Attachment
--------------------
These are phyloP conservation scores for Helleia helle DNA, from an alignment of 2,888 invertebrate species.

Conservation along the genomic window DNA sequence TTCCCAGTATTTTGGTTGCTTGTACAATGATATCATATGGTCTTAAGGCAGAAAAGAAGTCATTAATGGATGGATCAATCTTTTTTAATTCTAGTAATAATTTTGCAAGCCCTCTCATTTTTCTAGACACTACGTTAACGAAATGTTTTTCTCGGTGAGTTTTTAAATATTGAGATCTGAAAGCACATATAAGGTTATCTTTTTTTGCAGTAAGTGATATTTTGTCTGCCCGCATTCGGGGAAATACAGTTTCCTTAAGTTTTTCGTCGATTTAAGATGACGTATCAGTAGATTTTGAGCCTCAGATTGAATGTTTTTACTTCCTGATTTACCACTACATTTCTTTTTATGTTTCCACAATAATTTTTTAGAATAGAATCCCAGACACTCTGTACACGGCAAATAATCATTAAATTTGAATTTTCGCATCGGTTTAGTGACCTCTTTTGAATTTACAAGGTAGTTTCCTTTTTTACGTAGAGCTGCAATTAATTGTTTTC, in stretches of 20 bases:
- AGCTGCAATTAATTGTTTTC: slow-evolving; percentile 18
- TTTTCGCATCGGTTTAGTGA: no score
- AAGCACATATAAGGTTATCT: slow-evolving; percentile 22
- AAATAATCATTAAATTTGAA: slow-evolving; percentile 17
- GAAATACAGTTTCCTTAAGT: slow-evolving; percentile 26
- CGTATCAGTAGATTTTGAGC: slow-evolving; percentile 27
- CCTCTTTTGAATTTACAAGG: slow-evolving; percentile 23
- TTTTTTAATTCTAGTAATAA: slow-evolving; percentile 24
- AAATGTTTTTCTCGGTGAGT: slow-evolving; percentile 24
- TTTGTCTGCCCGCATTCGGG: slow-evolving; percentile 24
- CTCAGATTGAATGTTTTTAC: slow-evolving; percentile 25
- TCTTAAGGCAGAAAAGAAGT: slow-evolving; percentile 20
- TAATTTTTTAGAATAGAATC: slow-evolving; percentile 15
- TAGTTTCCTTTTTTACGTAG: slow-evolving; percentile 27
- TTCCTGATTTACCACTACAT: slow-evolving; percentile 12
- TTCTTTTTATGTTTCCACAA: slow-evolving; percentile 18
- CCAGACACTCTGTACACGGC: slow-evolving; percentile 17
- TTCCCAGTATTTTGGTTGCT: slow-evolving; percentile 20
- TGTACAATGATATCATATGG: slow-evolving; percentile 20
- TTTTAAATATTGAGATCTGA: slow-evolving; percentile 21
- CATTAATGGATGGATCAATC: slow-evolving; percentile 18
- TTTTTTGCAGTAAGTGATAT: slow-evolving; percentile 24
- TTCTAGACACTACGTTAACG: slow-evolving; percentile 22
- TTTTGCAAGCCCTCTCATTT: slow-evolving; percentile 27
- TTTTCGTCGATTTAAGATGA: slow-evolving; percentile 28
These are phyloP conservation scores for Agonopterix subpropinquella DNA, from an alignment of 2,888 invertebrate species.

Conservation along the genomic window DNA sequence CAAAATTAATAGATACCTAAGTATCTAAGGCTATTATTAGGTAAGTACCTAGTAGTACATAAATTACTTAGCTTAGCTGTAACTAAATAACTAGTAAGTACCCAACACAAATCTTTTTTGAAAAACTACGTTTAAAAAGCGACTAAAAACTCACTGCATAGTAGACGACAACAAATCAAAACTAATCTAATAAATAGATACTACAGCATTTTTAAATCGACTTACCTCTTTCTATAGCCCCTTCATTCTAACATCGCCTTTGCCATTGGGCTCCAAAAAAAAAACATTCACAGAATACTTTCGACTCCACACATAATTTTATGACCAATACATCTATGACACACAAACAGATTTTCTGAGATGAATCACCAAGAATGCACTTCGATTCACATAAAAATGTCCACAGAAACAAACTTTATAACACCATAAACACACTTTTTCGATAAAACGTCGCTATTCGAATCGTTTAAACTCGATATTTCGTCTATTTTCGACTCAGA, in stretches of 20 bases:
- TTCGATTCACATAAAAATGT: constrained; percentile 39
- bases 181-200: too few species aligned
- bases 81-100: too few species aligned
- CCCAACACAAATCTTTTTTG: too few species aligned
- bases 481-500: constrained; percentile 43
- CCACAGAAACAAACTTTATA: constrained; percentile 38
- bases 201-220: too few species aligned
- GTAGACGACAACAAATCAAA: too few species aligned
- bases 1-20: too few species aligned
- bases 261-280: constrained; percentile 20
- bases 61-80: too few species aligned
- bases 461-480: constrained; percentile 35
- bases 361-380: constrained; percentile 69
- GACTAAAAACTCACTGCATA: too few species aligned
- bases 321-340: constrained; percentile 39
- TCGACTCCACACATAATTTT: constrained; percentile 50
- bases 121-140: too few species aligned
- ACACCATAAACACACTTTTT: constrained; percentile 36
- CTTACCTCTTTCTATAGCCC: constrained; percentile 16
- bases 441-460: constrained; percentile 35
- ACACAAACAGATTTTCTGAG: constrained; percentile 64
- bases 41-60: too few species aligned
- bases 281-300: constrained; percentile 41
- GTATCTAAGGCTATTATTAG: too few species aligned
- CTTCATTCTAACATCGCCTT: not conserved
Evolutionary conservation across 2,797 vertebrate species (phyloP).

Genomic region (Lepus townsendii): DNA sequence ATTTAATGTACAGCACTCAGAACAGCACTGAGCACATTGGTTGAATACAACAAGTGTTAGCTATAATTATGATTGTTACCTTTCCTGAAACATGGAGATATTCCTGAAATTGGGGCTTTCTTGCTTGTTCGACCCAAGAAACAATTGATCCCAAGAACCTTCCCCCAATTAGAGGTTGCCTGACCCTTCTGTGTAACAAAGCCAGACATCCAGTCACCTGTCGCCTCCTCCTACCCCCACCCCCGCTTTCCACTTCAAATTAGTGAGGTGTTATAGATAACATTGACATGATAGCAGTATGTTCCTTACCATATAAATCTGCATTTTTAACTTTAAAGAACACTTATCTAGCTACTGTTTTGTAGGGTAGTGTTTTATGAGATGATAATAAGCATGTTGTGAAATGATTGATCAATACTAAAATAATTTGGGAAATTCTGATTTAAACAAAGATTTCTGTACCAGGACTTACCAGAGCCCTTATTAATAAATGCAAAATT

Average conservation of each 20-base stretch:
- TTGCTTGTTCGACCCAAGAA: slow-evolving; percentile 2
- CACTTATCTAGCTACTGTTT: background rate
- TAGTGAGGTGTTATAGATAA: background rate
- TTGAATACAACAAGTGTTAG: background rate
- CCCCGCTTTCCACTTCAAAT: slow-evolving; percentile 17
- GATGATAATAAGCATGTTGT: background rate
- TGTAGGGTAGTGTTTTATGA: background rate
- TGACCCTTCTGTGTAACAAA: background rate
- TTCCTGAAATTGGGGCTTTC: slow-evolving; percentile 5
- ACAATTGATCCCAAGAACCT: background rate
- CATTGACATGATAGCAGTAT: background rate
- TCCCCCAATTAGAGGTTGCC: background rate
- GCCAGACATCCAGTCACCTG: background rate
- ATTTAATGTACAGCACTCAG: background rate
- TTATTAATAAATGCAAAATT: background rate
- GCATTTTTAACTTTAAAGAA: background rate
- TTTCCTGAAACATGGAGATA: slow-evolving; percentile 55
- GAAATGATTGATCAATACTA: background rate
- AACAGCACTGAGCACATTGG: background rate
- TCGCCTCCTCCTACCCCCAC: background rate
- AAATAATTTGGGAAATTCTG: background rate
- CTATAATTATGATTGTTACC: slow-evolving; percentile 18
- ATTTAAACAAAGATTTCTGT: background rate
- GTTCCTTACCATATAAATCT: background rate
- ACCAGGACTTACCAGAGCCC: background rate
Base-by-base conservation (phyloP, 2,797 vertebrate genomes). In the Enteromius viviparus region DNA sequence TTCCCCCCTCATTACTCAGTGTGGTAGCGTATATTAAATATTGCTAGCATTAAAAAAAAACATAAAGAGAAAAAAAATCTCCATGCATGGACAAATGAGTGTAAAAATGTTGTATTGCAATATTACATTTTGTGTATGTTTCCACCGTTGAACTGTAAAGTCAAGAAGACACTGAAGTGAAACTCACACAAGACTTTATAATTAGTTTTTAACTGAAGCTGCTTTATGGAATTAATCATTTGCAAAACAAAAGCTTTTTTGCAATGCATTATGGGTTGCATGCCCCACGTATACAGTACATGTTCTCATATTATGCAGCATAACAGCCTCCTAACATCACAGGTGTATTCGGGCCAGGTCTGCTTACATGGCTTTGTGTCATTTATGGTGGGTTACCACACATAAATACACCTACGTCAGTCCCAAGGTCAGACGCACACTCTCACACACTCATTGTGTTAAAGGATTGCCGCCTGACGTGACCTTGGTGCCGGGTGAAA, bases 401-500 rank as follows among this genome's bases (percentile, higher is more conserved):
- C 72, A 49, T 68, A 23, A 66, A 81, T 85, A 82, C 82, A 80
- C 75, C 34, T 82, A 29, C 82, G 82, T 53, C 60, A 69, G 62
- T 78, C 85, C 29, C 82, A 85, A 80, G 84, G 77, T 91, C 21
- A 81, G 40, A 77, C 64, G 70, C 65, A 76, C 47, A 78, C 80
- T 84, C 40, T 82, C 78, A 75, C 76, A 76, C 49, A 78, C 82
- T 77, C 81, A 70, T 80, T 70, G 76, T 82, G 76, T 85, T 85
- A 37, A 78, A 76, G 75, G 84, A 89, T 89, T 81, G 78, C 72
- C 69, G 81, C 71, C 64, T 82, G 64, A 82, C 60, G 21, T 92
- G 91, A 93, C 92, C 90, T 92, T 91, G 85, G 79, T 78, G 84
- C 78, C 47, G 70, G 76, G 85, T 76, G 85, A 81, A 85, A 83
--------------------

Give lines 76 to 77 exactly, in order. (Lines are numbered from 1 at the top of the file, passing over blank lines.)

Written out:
- AACAGCACTGAGCACATTGG: background rate
- TCGCCTCCTCCTACCCCCAC: background rate